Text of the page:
Prairie Heart Institute of Illinois has announced that the Prairie Heart Institutes at HSHS St. John’s Hospital in Springfield and HSHS St. Mary’s Hospital in Decatur are the first facilities in Illinois outside of Chicago to adopt the HeartFlow FFRCT Analysis.
This is the only non-invasive technology to offer physicians insight into both the extent of a patient’s arterial blockage and the impact the blockage has on blood flow. HSHS St. John’s hospital has already completed over 100 HeartFlow Analysis studies, and HSHS St. Mary’s Hospital is set to launch the new technology later this month.
Coronary artery disease, also called coronary heart disease, is the leading cause of death for both men and women in the United States. Coronary artery disease develops when the arteries leading to the heart narrow, often because of the buildup of plaque in the vessel walls. The coronary narrowing can reduce blood flow to the heart, causing chest pain, heart attacks and death. Coronary artery disease is one of the most costly medical conditions to the U.S. healthcare system.
Studies have shown the need to improve the accuracy of non-invasive tests used to evaluate coronary artery disease. A recent study, which included data from more than 1,100 U.S. hospitals, found that over half of the more than 385,000 patients with suspected coronary artery disease who underwent an invasive coronary angiogram (ICA) in fact had no need for intervention since no blood flow-limiting blockage was found during the ICA.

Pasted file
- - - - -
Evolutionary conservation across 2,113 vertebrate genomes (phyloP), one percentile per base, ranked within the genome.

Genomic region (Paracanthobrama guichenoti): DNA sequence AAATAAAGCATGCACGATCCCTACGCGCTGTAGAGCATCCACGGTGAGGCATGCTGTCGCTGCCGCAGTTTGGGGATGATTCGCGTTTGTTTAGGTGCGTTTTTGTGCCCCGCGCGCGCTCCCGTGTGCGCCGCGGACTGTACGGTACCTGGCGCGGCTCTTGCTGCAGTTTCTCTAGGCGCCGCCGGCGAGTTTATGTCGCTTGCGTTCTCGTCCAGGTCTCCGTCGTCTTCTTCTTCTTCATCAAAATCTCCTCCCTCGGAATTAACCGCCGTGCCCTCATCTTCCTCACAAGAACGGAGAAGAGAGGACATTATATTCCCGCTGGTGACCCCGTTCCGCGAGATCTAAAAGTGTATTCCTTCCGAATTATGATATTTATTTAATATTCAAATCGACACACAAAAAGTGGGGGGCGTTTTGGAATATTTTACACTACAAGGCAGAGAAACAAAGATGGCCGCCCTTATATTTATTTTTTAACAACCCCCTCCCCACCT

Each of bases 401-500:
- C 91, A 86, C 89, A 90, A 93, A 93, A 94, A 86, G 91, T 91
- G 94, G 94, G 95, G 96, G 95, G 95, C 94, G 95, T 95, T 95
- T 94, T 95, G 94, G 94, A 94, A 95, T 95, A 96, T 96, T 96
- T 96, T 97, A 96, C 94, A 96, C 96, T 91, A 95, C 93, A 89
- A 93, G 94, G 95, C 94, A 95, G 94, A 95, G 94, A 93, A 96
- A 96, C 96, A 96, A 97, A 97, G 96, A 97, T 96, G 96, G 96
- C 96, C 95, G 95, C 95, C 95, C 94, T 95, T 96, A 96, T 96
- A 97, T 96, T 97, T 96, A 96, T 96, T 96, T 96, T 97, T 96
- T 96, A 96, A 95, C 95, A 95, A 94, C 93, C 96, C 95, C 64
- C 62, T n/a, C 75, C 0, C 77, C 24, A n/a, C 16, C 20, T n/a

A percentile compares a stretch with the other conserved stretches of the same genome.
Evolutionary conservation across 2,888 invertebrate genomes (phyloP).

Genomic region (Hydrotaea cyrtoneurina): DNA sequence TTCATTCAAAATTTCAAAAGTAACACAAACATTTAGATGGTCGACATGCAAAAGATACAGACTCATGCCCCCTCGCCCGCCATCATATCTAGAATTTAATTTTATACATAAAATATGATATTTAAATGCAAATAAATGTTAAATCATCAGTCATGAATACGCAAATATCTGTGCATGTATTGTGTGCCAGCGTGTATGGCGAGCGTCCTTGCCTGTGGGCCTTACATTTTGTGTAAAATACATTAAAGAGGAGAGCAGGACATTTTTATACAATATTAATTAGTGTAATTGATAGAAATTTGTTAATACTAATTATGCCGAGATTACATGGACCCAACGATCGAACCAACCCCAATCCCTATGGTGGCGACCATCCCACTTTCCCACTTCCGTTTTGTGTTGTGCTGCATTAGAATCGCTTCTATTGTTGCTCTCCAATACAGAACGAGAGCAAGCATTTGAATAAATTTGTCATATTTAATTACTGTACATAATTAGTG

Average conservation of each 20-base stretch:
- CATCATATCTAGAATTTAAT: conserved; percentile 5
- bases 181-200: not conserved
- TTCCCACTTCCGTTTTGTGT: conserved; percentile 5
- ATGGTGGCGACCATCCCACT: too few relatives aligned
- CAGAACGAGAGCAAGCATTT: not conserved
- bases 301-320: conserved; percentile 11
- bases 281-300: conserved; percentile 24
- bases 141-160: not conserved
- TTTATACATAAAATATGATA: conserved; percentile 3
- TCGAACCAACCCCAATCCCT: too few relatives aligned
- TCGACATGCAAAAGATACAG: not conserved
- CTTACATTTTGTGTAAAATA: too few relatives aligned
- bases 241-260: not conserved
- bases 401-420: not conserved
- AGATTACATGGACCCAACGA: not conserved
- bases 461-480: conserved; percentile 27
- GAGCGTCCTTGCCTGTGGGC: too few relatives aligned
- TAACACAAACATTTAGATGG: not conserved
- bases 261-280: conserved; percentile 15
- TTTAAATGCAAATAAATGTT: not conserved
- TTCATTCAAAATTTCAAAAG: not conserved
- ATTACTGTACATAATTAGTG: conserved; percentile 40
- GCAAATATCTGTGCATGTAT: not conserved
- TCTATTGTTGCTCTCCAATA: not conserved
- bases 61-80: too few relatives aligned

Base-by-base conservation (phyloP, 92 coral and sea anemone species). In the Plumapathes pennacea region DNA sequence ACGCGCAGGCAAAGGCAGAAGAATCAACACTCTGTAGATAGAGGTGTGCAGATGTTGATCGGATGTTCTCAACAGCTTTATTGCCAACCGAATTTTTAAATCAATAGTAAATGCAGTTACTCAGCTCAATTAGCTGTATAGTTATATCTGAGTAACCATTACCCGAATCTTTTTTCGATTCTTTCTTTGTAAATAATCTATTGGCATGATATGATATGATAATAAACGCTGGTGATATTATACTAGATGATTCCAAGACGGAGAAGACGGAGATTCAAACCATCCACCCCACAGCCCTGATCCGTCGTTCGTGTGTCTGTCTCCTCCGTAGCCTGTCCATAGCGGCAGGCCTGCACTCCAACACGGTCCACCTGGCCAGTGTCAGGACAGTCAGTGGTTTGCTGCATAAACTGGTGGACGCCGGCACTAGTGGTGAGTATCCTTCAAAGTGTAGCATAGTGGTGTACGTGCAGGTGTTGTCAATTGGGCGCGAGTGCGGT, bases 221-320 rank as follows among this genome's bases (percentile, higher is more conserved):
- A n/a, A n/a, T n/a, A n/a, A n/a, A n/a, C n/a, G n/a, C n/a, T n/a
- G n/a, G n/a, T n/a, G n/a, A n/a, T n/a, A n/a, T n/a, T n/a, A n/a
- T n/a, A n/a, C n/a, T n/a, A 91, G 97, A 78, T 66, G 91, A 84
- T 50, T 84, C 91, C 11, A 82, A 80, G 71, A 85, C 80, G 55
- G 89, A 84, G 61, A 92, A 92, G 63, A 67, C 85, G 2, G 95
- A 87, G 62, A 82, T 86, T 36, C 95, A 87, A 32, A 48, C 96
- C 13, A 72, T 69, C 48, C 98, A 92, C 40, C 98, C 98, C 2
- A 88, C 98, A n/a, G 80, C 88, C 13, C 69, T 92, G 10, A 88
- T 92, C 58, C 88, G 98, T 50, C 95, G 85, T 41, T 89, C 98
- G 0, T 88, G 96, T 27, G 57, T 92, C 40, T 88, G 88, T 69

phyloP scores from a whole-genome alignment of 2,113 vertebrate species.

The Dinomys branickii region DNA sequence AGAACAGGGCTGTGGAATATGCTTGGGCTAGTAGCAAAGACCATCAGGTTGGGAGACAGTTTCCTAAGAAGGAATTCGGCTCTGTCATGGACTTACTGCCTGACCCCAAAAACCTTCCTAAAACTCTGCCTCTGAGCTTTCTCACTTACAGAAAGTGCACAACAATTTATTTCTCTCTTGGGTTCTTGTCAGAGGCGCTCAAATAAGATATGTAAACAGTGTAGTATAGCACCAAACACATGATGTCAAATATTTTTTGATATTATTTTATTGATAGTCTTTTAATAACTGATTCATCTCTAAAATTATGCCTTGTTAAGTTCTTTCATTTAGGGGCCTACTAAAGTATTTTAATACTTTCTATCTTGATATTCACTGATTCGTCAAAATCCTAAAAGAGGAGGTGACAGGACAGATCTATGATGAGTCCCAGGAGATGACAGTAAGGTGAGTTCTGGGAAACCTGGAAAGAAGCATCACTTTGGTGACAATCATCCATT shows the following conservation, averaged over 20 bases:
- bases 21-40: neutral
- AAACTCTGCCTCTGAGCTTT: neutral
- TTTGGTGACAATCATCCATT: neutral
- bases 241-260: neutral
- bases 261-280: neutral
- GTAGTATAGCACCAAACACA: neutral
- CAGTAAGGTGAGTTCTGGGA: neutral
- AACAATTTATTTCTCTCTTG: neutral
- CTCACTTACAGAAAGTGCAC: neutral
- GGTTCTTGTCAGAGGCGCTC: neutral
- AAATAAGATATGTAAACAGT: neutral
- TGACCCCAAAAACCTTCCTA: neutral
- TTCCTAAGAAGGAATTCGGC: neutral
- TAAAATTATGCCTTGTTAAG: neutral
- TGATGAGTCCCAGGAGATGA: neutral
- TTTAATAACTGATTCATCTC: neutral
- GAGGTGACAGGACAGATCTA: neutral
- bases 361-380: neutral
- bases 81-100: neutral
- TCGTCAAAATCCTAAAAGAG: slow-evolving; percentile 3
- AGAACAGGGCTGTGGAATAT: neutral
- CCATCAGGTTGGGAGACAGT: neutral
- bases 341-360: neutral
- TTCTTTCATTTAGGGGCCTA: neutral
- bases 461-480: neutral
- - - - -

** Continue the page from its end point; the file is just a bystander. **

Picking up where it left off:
“Using coronary CTA with the addition of the HeartFlow FFR technology provides us with a functional and less inferential assessment of the heart and coronary arteries” said Kristin Doster, Executive Vice President of Cardiovascular Services for HSHS St. John’s Hospital. “The HeartFlow Analysis provides essential information that can help us determine the right approach for a patient through a convenient, efficient and non-invasive platform.”
Using the images derived from a standard, non-invasive coronary CT angiogram (cCTA), the HeartFlow technology creates a personalized, digital 3D model of each patient’s arteries. Powerful computer algorithms then solve millions of complex equations to assess the impact of blockages on blood flow. This information aids physicians in determining the appropriate course of action for each patient.
The HeartFlow Analysis has been evaluated in four large, prospective clinical trials enrolling a total of more than 1,100 patients at major medical centers worldwide. The most recent trial, called PLATFORM (Prospective LongitudinAl Trial of FFRCT: Outcome and Resource IMpacts), demonstrated that a HeartFlow-guided patient evaluation strategy effectively identifies which patients do and do not need invasive treatment. When compared to usual care, a HeartFlow-guided strategy showed an 83% reduction in the number of patients who underwent a planned ICA only to find that they in fact had no obstructive disease, and therefore, no need for invasive intervention. Despite the difference in the number of patients who required ICA, the rate of revascularization procedures, such as coronary stenting or bypass surgery, were similar.
A HeartFlow-guided patient evaluation strategy also showed greater improvement in quality of life at 90-day follow-up, as compared to baseline, than evaluation with usual non-invasive testing.
“The HeartFlow Analysis will help us develop the most appropriate treatment plan for a patient with coronary artery disease without the need for additional procedures,” Doster said. “This is game-changing technology that will be incredibly beneficial for our patients .”